No one who "worships education has got the best out of education; no man who sacrifices everything to education is even educated."
That's from G.K. Chesterton's 1923 essay "The Superstition of School." Chesterton would have appreciated Andrew Ferguson's Crazy U: One Dad's Crash Course in Getting His Kid into College (Simon & Schuster), which describes the idol to which many high-school students and their parents offer sacrifices of time and money. Our choice of college, Ferguson writes, involves "our deepest yearnings, our vanities, our social ambitions and class insecurities, and most profoundly our love and hopes for our children." His book shows how our culture values higher education far too much in one sense and far too little in another.
Journalist Ferguson dissects the world of college admissions with wit and common sense. He explains how the famous U.S. News college rankings measure facilities, cost, selectivity based on percentage of applicants rejected, reputation, and so on, but not whether students actually learn anything. Administrators treat the U.S. News college rankings as a misleading blight on the educational landscape but they "read it, feed it, and fidget all summer until the new edition arrives, and then wave it around like a bride's garter belt if their school gets a favorable review."
At its most intense the process has become, in Ferguson's telling, astonishingly cynical and manipulative. Some schools, for example, send out tantalizing non-acceptance acceptance letters intended to keep mid-level prospects on the hook while waiting for the top students to decide. On the other side, the self-congratulatory application essays, the coaching sessions designed to inflate SAT scores, the community service that advertises a big heart-it all teaches teenagers that to get into the right college you have to create the right persona. "It coated their every undertaking in a thin lacquer of insincerity," he observes.
The process occasionally coated Ferguson in a thin lacquer of rage, especially regarding financial aid. Colleges require parents to fill out a government form called FAFSA, an examination of household finances so detailed as to be "proctological," to determine how much need-based assistance to offer. Ferguson likens this to letting a used car salesman snoop through your checkbook before sitting down to negotiate (although, in fairness, colleges have an obligation not to shower donated money on people who don't need it).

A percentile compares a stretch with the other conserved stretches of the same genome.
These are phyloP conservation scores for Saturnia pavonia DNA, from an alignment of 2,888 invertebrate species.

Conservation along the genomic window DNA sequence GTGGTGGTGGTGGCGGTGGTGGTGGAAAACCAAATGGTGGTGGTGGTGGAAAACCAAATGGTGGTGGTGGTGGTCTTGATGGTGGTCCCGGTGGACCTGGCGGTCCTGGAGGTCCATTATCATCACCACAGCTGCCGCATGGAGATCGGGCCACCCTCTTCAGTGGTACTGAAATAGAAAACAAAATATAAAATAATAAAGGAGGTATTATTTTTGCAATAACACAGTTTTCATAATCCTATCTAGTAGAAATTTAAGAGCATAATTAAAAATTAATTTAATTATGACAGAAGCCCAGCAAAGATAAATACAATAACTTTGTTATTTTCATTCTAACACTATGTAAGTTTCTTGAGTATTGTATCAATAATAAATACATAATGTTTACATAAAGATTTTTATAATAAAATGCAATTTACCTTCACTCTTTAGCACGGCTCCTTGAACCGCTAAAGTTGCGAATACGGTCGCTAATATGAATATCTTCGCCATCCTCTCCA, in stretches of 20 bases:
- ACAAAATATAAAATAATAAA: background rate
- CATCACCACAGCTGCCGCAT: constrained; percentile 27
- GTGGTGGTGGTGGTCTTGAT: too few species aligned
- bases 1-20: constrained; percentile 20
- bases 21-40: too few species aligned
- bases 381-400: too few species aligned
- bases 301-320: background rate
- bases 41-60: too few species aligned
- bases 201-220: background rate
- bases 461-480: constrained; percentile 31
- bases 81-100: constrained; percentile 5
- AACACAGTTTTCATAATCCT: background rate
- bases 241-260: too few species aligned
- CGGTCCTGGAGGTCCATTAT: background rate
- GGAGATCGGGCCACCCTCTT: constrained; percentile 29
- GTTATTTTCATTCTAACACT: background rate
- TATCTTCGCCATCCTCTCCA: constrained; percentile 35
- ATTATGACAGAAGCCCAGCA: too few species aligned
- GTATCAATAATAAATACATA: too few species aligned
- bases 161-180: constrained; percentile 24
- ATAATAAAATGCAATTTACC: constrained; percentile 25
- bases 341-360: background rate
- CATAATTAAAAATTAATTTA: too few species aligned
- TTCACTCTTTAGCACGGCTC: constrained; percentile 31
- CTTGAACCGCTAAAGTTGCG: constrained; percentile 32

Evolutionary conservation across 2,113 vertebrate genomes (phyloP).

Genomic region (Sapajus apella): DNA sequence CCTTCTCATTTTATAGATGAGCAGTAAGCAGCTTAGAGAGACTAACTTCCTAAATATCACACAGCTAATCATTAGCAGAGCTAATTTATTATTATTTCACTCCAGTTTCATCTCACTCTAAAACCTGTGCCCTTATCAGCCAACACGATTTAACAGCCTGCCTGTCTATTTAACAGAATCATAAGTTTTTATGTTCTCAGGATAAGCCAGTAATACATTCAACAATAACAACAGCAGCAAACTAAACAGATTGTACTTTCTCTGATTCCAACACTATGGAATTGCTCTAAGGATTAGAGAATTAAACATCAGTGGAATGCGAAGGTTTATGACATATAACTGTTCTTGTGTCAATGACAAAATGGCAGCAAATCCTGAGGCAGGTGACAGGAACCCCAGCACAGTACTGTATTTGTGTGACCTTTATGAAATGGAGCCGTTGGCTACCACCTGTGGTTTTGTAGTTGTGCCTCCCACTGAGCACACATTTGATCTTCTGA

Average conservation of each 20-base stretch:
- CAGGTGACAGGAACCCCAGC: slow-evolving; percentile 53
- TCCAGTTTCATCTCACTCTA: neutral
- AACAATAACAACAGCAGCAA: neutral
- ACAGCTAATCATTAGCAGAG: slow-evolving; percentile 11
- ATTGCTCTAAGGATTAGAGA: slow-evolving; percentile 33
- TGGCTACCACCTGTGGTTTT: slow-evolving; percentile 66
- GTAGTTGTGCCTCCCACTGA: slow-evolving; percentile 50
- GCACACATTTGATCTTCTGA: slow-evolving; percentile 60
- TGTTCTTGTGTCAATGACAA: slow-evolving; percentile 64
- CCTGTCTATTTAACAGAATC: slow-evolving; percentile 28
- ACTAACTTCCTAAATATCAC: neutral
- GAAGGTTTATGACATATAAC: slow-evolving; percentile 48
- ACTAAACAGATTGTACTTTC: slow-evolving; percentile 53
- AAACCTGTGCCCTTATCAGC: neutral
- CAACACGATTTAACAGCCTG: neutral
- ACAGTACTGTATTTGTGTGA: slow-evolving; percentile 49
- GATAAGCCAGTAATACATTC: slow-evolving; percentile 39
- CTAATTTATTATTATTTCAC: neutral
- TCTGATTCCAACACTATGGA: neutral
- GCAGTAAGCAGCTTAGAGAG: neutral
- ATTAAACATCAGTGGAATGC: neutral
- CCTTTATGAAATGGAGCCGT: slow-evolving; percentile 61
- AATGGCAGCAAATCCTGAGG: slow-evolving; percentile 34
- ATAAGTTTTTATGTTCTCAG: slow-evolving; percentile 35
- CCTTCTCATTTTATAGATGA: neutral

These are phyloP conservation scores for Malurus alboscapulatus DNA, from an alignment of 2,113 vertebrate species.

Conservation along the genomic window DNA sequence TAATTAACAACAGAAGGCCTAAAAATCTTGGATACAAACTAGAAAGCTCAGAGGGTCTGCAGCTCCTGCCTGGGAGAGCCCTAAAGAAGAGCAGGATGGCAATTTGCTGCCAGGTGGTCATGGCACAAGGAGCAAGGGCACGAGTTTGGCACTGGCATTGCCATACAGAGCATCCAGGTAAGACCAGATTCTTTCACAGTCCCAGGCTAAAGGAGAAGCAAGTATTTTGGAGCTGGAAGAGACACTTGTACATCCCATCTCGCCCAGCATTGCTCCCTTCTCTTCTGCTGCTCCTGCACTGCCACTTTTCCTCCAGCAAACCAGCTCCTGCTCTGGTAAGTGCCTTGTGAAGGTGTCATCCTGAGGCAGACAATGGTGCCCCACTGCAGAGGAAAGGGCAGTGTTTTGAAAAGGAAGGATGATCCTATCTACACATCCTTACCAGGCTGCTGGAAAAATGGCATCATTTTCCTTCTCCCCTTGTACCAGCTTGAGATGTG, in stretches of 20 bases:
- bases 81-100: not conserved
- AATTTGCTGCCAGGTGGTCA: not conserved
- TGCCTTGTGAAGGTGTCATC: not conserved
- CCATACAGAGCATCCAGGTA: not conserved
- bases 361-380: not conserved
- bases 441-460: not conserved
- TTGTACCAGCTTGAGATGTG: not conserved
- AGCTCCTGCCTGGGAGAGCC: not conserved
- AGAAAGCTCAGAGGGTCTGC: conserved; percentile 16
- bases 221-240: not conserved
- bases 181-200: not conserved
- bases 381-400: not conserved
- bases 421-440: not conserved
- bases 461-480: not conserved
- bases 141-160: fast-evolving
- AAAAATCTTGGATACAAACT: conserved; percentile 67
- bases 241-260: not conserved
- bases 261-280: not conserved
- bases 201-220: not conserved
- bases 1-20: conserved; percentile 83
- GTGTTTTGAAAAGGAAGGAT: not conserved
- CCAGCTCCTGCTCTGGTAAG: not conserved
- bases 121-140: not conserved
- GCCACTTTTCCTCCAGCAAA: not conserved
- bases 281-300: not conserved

Why does college cost so much anyway? When Ferguson researched the book last year, 224 colleges charged more than $40,000 per year, up from a handful only a decade ago. He covers a variety of factors but the short answer is that colleges raise prices because they can. Fees go up because third-party payers (that is, taxpayers) flood the market with cash via government-subsidized grants and student loans ($80 billion per year).
This is all driven by prospective students and parents ready to sacrifice too much for the prestige that goes with a degree from an elite college. They do all this with only vague notions of what an education should be and no idea if the institution they chose provides it. That's crazy.
Even crazier are Christian parents and students who buy into this modern version of the superstition of school. Regardless of whether a Christian or secular college best fits their needs, they should know what they're getting into and take steps to support students' faith. An excellent resource is J. Budziszewski's How to Stay Christian in College, but the real solution is a Christian understanding of the purpose of education. "Education ought to be a searchlight given to a man to explore everything," proposed Chesterton, "but very specially the things most distant from himself. Education tends to be a spotlight; which is centered entirely on himself. . . . But the only final cure is to turn off the limelight and let him realize the stars."